1000 Chesapeake St.
Avalon Base
PSC 100845
FPO AP 966

November 21st, 199[X+3]

Phase 1 of Project Trinity has reported success. In short, STEC has jet aircraft.

While a technological breakthrough alone is usually not enough for me to formally report in this manner, the nature of this technological breakthrough – and more importantly, my proposal for our next action – requires special attention.

More specifically, the means of mass producing these shipgirl jet aircraft has also been developed. This represents a complete generational leap in our capabilities, which cannot be overstated.

In our internal testing, we have found that our carrier girls showed massive improvement across the board once equipped with such aircraft. Compared to our current standard F6F fighters, the new F9F jet fighters achieved nearly double the air to air kills, while efficiency of air-to-abyssal damage to prominent core-unit level Abyssals increased four to five fold depending on loadout.

Pursuant to STEC oversight guidelines sections 1000(a), 1000(b), and 1010(a), the original test reports are attached.

The United States has always been the arsenal of democracy. Now let it be the arsenal of humanity. While such a great technological breakthrough would certainly tip the sides in our favor alone, I strongly believe that as this is a fight for humanity, all of humanity must also be involved.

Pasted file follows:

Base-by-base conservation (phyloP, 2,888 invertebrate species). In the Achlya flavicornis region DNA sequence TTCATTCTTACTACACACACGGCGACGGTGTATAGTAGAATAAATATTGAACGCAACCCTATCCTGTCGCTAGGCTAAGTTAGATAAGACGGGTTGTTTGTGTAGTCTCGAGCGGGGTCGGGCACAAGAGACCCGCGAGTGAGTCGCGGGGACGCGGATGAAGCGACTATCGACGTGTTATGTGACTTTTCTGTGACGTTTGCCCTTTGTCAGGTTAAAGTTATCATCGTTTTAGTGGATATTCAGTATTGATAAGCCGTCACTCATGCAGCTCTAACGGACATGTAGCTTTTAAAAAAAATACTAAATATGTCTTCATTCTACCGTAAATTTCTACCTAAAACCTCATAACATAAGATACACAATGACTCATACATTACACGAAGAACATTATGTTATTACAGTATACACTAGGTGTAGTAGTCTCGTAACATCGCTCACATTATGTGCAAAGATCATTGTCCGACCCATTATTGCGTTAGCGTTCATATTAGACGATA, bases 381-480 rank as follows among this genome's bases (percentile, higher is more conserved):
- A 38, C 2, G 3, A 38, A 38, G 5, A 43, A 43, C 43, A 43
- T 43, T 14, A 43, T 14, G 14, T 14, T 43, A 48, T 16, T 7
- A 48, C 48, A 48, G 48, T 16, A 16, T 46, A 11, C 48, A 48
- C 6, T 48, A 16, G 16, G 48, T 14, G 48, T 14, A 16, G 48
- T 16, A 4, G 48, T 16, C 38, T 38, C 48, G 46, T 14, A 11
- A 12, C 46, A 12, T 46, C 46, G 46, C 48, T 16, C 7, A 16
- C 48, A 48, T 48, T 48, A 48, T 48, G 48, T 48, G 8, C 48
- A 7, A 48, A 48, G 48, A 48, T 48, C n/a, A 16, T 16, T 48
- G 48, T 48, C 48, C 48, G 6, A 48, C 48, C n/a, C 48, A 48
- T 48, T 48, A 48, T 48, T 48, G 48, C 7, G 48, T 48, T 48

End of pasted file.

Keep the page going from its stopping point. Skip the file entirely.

As such, I am requesting permission to immediately release all relevant documentation and technical expertise to relevant offices of our foreign shipgirl service allies. With the combined fleets of the world all possessing such powerful tools, defense of our coastlines would not only be much easier, but full on offensive operations against the Abyssals would be within the realm of possibility.

Respectfully yours,
Adm. Michael Yin.

STEC Archives, Print Document Division
Curator signature: Jer
Format: Message, Personal Object, Hand-written
Object: Collection, Personal Correspondences to Michael Yin, [ID redacted]
Location (if known): STEC Archives
Time (if known): November 21st, 199[X+3]
Note: Hand-written scribble appears on corner opposite of “Dear Mike” (highlighted in italics)

Dear Mike, (Some of the Republicans made a loud ruckus last time I sent ya something using official WH letterhead so here it is on plain ol’ printer paper.)

I am beyond pleased by the news of these developments, and doubly pleased by their deadly efficacy versus the Abyssal fleet. I eagerly await this week’s recurrent STEC technical briefings – I’ve already gone over the blitz over DC earlier in the day and offered my congratulations in person, but I figure I’d put something down on pen and paper for that little archive project you’re setting up.

Now, I’ve heard rumblings about your proposal – I’m looking forward to that Wednesday hearing, but I don’t think there’ll be too much trouble beyond the obvious. Looking forward to a productive meeting tomorrow!

Yours sincerely,

PS I’m sure I’ll hear about it tomorrow at the cabinet meeting, but let’s just say, I’m a touch bit concerned with the prospect of handing it to all our allies, particularly the one in the Asia-Pacific region…